Everything you need to know about UWB wireless technology

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One of the lesser known features of the Samsung Galaxy Note 20 Ultra is ultra-wideband (UWB) technology. The handset joins Apple’s iPhone 11 series as the first batch of smartphones to sport the wireless communication standard.

UWB is a new technology for the mobile market, positioning it with well-established wireless standards such as NFC and Bluetooth low energy. UWB promises similar capabilities but has its own unique set of pros and cons compared to current standards. This feature is set to be much more widely supported in the coming years, so let’s move on. Here you need to know about ultra-wideband technology.

What is UWB and how does it work?

UWB is quite similar to how other wireless data transfers work. It is a pulse pattern radio-based technology that sends data across time domains, with spectrum up to 3.1 and 10.6 GHz. Conventional wireless transmission changes the power, frequency, and / or phase of a sinew to encode data rather than simple sins.

The pulse method takes too much spectrum to work reliably, hence the ultra-wideband nomenclature. A single band is typically 500MHz wider than the 5 to 20MHz 4G LTE band for WiFi, or 20MHz to 80MHz. Due to the broad spectrum, pulsed data can be sent very quickly without losing accuracy. UWB can hit data rates from 4Mbps to 675Mbps or more depending on frequency. This is much faster than the NFC’s 424Kbps and Bluetooth’s standard 2.1Mbps speeds, but not as fast as the 2Gbps speeds achieved with WiFi-6.

Typically, wireless technologies are limited to very narrow bands to avoid interference with each other. UWB avoids this problem by operating at very low power levels, which are basically within the noise floor of other wireless applications. In other words, the spectrum is so wide that it is easy to detect but at low power it does not interfere with other signals.

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Another advantage of this pulse-based transfer is that it is possible to calculate flight information from the data obtained. If you know the time and speed of data transfer, then completing the distance between the transmitter and receiver is simple math. Although obtaining more accurate 2D or 3D location data is considerably more involved. The measurement accuracy of a UWB is 10 cm or less, at a meter accuracy you can achieve with Bluetooth or WiFi (Bluetooth 5.1 can be as accurate as UWB in some instances). This is a boon for security applications.

In terms of use cases, the ultra-wideband is known as a great idea for wireless car entry and front door technologies, due to its high location accuracy. It can also be used to interact with lost devices, NFC-style tags, indoor navigation, mobile payments, and nearby items in a store. Apple’s Airdrop and Galaxy Note 20 Ultra already use technology to move large files over the air, but it’s barely scratching the surface.

UWB vs NFC and Bluetooth

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If those ultra-wideband cases are used to sound familiar, it’s because many of these features can be done with pre-existing NFC and Bluetooth technologies. Which begs the question, why bother with another wireless standard?

Bluetooth operates in the 2.4GHz band, giving it a decent range for indoor use. However, it is in the same spectrum as some WiFi signals, so it is susceptible to interference. The broad spectrum options of UWB make it much less prone to interference, hence its initial component in industrial applications. However, its range is not as long as Bluetooth. NFC operates at 13.56 MHz, but has a very low threshold of just 4 cm.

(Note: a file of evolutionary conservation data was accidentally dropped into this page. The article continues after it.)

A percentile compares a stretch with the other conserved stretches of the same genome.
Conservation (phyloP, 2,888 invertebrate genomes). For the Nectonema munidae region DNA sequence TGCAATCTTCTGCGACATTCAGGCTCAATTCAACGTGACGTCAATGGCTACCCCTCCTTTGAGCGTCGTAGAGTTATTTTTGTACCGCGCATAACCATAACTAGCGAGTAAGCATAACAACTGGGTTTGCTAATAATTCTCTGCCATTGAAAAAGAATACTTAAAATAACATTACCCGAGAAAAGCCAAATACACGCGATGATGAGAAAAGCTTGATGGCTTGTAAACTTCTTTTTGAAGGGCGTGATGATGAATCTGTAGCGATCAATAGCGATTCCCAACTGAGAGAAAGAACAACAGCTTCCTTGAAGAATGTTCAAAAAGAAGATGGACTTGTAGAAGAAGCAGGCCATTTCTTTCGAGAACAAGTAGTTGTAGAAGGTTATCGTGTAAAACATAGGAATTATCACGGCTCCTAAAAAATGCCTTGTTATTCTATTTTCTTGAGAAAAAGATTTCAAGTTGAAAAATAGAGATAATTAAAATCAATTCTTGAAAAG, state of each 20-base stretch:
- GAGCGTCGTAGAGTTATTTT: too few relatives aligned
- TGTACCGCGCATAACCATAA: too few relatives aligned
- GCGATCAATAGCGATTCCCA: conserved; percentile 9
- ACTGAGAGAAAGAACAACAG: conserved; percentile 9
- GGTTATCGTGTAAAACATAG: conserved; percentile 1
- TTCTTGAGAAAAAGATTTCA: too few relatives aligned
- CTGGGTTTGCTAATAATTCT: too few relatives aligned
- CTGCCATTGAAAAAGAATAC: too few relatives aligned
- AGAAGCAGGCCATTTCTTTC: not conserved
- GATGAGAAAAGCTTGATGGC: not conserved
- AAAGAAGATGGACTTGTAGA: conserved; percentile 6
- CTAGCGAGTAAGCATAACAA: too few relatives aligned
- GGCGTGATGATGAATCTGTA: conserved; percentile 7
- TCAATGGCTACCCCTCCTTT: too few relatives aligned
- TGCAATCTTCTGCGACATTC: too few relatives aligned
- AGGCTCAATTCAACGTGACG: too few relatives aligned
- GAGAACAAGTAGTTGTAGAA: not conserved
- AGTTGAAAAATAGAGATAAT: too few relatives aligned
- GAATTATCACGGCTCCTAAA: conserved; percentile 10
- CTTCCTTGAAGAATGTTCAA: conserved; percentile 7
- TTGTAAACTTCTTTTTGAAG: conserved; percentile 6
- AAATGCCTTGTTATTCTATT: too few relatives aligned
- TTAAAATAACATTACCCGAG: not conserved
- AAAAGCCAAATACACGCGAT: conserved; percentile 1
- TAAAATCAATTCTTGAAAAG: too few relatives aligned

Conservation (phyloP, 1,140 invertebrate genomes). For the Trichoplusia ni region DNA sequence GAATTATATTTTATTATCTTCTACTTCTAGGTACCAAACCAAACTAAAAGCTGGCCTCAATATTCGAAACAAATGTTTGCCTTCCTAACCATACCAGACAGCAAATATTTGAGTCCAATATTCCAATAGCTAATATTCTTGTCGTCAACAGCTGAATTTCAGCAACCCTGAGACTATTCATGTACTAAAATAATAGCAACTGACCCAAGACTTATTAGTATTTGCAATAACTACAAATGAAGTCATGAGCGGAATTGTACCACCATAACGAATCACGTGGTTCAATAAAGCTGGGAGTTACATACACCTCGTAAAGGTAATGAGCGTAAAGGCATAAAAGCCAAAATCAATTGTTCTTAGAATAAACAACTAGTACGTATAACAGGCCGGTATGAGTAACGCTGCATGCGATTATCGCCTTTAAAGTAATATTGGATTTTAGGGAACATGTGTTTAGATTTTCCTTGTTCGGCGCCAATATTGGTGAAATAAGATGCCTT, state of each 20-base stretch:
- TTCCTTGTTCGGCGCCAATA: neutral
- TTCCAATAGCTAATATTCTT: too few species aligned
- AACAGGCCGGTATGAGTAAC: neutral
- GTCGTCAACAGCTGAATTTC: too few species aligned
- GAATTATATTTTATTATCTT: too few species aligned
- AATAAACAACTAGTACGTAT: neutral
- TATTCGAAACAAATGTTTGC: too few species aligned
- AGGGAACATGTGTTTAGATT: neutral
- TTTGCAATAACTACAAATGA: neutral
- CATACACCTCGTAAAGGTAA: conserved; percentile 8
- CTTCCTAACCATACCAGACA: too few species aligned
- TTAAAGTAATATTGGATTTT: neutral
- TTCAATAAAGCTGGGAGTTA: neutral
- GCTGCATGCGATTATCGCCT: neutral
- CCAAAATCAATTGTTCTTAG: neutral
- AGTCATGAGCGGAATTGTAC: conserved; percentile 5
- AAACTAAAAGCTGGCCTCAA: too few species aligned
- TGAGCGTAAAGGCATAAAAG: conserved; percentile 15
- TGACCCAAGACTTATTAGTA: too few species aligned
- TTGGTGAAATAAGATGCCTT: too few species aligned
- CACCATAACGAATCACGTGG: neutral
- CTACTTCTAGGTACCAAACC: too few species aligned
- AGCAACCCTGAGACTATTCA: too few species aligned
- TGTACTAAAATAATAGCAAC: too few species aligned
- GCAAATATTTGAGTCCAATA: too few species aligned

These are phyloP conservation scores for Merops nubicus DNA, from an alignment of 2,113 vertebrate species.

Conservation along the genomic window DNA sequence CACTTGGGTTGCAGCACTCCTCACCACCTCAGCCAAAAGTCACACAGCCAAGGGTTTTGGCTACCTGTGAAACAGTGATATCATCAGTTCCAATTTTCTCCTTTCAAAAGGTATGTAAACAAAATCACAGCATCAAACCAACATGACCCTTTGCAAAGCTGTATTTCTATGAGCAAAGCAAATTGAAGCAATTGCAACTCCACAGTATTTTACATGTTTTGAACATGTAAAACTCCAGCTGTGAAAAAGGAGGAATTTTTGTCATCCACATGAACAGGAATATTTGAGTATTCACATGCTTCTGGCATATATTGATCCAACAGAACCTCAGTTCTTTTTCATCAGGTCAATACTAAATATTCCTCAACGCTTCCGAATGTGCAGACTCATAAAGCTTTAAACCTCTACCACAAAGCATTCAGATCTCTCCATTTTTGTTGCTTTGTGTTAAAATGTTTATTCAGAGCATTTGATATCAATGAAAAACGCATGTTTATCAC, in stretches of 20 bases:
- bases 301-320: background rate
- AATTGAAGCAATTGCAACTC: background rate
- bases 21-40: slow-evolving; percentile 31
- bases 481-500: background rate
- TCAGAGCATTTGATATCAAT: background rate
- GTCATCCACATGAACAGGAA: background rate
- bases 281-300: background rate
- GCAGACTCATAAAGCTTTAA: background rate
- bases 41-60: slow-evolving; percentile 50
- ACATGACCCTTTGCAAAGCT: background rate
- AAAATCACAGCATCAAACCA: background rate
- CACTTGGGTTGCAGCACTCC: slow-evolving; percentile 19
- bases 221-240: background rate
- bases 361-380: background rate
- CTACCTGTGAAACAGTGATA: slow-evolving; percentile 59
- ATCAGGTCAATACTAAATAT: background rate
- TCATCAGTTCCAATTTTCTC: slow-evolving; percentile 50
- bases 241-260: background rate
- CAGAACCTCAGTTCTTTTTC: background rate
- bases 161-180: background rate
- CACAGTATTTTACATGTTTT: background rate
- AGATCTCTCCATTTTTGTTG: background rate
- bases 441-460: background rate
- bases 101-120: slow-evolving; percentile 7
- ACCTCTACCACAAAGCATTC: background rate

One advantage for older technology is that both NFC and Bluetooth are inexpensive to implement, especially for low power beacons or passive powered NFC tags. UWB is not cost effective and requires power. As a result, NFC is not going anywhere for contactless payments anytime soon. Bluetooth’s wide support, audio functionality and long range range mean that it can do something that UWB cannot do. For current use cases, these two options are likely to remain popular.

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UWB comes into its own when high-speed data transfers, fast location with high accuracy, and / or low risk of interference are required. This makes technology the best choice for situations that require additional security, such as wireless vehicle access. Ultra-wideband has its own pros and cons, so it is definitely not a direct replacement of any wireless technology already on the market.

Smartphones that support ultra-wideband

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Ultra-wideband technology has been around for a while, but it is very new in smartphones. It is currently reserved for some of the most expensive handsets in the market. You can find the shortlist of compatible handsets below.

  • Apple iPhone 11
  • Apple iPhone 11 Pro
  • Apple iPhone 11 Pro Max
  • Samsung galaxy note 20 ultra

UWB is only as good as the devices that support it. It will be many more years ago when it is like ubiquitous technology with wide-support. We expect smartphones from other manufacturers to incorporate support in upcoming major generations, but mid-tier and more affordable options are still a few years away.

About Tips Clear

Tips Clear is a seasoned writer and digital marketing expert with over a decade of experience in creating high-quality, engaging content for a diverse audience. He specializes in blogging, SEO, and digital marketing strategies, and has a deep understanding of the latest trends and technologies. Tips Clear's work has been featured on various prominent platforms, and he is committed to providing valuable insights and practical tips to help readers navigate the digital landscape.